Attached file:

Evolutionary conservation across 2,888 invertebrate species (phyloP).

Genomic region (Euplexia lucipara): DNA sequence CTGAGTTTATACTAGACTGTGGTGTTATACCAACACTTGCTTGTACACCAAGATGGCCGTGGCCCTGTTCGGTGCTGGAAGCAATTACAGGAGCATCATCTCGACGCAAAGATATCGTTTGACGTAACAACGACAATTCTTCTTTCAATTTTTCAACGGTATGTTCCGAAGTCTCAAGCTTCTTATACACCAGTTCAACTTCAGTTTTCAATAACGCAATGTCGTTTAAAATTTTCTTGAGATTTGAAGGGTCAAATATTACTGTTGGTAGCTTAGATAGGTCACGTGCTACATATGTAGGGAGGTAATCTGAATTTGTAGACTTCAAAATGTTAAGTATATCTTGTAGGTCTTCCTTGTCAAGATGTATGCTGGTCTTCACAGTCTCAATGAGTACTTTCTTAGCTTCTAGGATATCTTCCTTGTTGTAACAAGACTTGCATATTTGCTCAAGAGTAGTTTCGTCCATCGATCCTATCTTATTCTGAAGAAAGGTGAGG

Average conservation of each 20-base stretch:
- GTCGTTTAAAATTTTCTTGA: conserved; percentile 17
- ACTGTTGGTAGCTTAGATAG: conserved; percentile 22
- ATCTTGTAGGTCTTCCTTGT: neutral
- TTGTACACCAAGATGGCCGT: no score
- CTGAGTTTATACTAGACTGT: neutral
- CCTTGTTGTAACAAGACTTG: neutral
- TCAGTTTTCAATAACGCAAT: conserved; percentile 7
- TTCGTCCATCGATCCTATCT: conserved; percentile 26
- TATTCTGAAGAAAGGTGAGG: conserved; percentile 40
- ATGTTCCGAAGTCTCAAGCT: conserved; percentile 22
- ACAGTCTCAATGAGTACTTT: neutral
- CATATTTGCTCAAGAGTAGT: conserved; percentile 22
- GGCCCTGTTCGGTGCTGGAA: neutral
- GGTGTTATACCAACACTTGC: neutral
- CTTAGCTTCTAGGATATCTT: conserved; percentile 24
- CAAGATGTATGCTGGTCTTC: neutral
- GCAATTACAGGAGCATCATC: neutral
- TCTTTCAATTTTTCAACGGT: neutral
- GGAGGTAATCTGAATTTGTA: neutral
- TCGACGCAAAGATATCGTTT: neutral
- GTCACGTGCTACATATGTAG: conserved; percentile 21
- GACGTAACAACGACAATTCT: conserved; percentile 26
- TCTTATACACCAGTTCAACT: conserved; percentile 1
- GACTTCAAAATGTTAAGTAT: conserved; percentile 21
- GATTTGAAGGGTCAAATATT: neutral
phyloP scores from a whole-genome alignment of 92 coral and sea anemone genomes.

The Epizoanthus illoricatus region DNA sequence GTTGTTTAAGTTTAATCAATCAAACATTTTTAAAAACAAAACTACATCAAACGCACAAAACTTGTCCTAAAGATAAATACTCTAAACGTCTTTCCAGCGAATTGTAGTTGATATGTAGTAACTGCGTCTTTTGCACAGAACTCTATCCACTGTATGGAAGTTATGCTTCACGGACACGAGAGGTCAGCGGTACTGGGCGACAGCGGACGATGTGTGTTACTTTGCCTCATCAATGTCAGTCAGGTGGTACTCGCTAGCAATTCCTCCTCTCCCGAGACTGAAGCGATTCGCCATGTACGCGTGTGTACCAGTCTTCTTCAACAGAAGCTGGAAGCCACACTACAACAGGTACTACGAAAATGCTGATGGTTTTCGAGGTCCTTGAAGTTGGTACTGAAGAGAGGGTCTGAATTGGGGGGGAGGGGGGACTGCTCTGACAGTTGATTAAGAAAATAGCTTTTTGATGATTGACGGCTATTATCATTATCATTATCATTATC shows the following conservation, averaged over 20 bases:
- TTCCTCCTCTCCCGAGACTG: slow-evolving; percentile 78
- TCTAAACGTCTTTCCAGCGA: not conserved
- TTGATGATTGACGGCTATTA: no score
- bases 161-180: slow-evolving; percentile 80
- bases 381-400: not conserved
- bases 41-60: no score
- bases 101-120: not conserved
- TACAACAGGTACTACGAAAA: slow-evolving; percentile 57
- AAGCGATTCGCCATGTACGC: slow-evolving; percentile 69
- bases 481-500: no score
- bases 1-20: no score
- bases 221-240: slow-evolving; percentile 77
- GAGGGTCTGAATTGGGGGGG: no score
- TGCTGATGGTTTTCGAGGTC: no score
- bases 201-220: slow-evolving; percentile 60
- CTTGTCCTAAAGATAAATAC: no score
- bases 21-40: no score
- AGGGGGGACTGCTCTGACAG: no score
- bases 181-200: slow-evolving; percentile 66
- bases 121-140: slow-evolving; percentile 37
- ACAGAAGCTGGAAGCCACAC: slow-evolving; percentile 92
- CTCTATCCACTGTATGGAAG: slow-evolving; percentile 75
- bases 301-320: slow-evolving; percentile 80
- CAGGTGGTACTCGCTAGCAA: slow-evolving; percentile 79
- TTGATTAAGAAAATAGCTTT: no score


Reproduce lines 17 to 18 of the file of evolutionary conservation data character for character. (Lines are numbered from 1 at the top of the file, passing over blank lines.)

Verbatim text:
- GGTGTTATACCAACACTTGC: neutral
- CTTAGCTTCTAGGATATCTT: conserved; percentile 24